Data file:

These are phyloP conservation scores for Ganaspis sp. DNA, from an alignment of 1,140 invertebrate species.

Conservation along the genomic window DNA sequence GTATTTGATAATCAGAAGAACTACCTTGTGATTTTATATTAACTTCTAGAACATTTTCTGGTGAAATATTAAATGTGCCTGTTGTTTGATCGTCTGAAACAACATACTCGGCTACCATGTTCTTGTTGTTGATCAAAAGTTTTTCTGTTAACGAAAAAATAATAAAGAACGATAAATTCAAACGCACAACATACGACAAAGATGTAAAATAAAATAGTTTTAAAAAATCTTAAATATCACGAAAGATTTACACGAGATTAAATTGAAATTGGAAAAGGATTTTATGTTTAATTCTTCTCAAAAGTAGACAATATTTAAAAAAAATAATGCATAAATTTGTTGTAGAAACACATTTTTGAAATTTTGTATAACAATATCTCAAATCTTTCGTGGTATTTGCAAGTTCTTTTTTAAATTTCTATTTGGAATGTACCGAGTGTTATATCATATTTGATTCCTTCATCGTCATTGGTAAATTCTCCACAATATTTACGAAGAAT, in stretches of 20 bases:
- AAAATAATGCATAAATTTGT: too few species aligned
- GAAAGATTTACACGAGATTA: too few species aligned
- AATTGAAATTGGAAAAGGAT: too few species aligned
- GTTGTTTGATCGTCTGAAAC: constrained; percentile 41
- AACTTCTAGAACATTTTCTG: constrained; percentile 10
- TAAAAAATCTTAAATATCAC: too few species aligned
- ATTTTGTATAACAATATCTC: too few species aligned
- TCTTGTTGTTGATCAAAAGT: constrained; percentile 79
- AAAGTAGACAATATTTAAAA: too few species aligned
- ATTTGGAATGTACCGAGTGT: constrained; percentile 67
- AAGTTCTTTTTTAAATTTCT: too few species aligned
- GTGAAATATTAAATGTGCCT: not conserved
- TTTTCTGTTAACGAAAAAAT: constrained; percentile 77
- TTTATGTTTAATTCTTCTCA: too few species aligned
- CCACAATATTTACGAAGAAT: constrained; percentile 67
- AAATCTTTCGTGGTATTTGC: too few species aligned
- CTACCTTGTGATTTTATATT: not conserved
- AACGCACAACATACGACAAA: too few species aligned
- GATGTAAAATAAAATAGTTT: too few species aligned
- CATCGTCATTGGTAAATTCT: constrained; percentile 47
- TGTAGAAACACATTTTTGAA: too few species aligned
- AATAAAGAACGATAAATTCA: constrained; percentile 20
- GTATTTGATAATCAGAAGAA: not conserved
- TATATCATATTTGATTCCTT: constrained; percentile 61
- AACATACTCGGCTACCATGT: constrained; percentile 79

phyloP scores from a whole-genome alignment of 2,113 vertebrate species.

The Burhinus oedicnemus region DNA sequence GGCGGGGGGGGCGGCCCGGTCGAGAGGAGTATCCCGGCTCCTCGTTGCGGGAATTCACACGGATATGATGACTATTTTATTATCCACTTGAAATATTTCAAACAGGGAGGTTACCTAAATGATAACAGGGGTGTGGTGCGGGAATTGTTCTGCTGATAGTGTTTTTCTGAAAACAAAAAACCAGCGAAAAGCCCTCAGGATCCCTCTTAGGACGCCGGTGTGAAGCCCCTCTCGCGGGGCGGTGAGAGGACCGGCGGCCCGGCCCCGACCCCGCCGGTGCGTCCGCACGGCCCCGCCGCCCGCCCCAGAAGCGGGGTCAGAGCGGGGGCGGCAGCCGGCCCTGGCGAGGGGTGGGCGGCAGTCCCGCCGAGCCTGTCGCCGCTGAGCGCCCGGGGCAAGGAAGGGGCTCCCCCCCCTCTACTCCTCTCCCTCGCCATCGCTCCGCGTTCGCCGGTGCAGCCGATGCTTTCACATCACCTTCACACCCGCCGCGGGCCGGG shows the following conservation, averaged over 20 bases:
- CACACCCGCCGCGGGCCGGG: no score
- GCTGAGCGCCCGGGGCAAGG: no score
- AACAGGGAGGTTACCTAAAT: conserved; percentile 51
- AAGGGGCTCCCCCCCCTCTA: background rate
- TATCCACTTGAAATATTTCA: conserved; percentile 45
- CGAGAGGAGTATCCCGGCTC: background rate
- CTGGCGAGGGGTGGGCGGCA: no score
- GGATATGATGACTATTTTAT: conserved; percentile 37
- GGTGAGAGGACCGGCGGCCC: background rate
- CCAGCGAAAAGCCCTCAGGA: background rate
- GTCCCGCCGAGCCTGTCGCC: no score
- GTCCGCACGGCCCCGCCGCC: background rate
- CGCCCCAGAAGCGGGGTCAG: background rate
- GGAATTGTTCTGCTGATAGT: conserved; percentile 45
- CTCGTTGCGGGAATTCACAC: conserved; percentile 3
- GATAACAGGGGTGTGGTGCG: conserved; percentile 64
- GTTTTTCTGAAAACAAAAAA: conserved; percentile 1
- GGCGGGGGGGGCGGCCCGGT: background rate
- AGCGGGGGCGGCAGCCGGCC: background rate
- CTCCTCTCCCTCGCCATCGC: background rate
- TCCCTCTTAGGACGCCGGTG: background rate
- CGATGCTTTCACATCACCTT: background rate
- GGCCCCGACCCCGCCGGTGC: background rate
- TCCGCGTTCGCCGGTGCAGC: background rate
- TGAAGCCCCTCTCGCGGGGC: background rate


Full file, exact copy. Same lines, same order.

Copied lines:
These are phyloP conservation scores for Ganaspis sp. DNA, from an alignment of 1,140 invertebrate species.

Conservation along the genomic window DNA sequence GTATTTGATAATCAGAAGAACTACCTTGTGATTTTATATTAACTTCTAGAACATTTTCTGGTGAAATATTAAATGTGCCTGTTGTTTGATCGTCTGAAACAACATACTCGGCTACCATGTTCTTGTTGTTGATCAAAAGTTTTTCTGTTAACGAAAAAATAATAAAGAACGATAAATTCAAACGCACAACATACGACAAAGATGTAAAATAAAATAGTTTTAAAAAATCTTAAATATCACGAAAGATTTACACGAGATTAAATTGAAATTGGAAAAGGATTTTATGTTTAATTCTTCTCAAAAGTAGACAATATTTAAAAAAAATAATGCATAAATTTGTTGTAGAAACACATTTTTGAAATTTTGTATAACAATATCTCAAATCTTTCGTGGTATTTGCAAGTTCTTTTTTAAATTTCTATTTGGAATGTACCGAGTGTTATATCATATTTGATTCCTTCATCGTCATTGGTAAATTCTCCACAATATTTACGAAGAAT, in stretches of 20 bases:
- AAAATAATGCATAAATTTGT: too few species aligned
- GAAAGATTTACACGAGATTA: too few species aligned
- AATTGAAATTGGAAAAGGAT: too few species aligned
- GTTGTTTGATCGTCTGAAAC: constrained; percentile 41
- AACTTCTAGAACATTTTCTG: constrained; percentile 10
- TAAAAAATCTTAAATATCAC: too few species aligned
- ATTTTGTATAACAATATCTC: too few species aligned
- TCTTGTTGTTGATCAAAAGT: constrained; percentile 79
- AAAGTAGACAATATTTAAAA: too few species aligned
- ATTTGGAATGTACCGAGTGT: constrained; percentile 67
- AAGTTCTTTTTTAAATTTCT: too few species aligned
- GTGAAATATTAAATGTGCCT: not conserved
- TTTTCTGTTAACGAAAAAAT: constrained; percentile 77
- TTTATGTTTAATTCTTCTCA: too few species aligned
- CCACAATATTTACGAAGAAT: constrained; percentile 67
- AAATCTTTCGTGGTATTTGC: too few species aligned
- CTACCTTGTGATTTTATATT: not conserved
- AACGCACAACATACGACAAA: too few species aligned
- GATGTAAAATAAAATAGTTT: too few species aligned
- CATCGTCATTGGTAAATTCT: constrained; percentile 47
- TGTAGAAACACATTTTTGAA: too few species aligned
- AATAAAGAACGATAAATTCA: constrained; percentile 20
- GTATTTGATAATCAGAAGAA: not conserved
- TATATCATATTTGATTCCTT: constrained; percentile 61
- AACATACTCGGCTACCATGT: constrained; percentile 79

phyloP scores from a whole-genome alignment of 2,113 vertebrate species.

The Burhinus oedicnemus region DNA sequence GGCGGGGGGGGCGGCCCGGTCGAGAGGAGTATCCCGGCTCCTCGTTGCGGGAATTCACACGGATATGATGACTATTTTATTATCCACTTGAAATATTTCAAACAGGGAGGTTACCTAAATGATAACAGGGGTGTGGTGCGGGAATTGTTCTGCTGATAGTGTTTTTCTGAAAACAAAAAACCAGCGAAAAGCCCTCAGGATCCCTCTTAGGACGCCGGTGTGAAGCCCCTCTCGCGGGGCGGTGAGAGGACCGGCGGCCCGGCCCCGACCCCGCCGGTGCGTCCGCACGGCCCCGCCGCCCGCCCCAGAAGCGGGGTCAGAGCGGGGGCGGCAGCCGGCCCTGGCGAGGGGTGGGCGGCAGTCCCGCCGAGCCTGTCGCCGCTGAGCGCCCGGGGCAAGGAAGGGGCTCCCCCCCCTCTACTCCTCTCCCTCGCCATCGCTCCGCGTTCGCCGGTGCAGCCGATGCTTTCACATCACCTTCACACCCGCCGCGGGCCGGG shows the following conservation, averaged over 20 bases:
- CACACCCGCCGCGGGCCGGG: no score
- GCTGAGCGCCCGGGGCAAGG: no score
- AACAGGGAGGTTACCTAAAT: conserved; percentile 51
- AAGGGGCTCCCCCCCCTCTA: background rate
- TATCCACTTGAAATATTTCA: conserved; percentile 45
- CGAGAGGAGTATCCCGGCTC: background rate
- CTGGCGAGGGGTGGGCGGCA: no score
- GGATATGATGACTATTTTAT: conserved; percentile 37
- GGTGAGAGGACCGGCGGCCC: background rate
- CCAGCGAAAAGCCCTCAGGA: background rate
- GTCCCGCCGAGCCTGTCGCC: no score
- GTCCGCACGGCCCCGCCGCC: background rate
- CGCCCCAGAAGCGGGGTCAG: background rate
- GGAATTGTTCTGCTGATAGT: conserved; percentile 45
- CTCGTTGCGGGAATTCACAC: conserved; percentile 3
- GATAACAGGGGTGTGGTGCG: conserved; percentile 64
- GTTTTTCTGAAAACAAAAAA: conserved; percentile 1
- GGCGGGGGGGGCGGCCCGGT: background rate
- AGCGGGGGCGGCAGCCGGCC: background rate
- CTCCTCTCCCTCGCCATCGC: background rate
- TCCCTCTTAGGACGCCGGTG: background rate
- CGATGCTTTCACATCACCTT: background rate
- GGCCCCGACCCCGCCGGTGC: background rate
- TCCGCGTTCGCCGGTGCAGC: background rate
- TGAAGCCCCTCTCGCGGGGC: background rate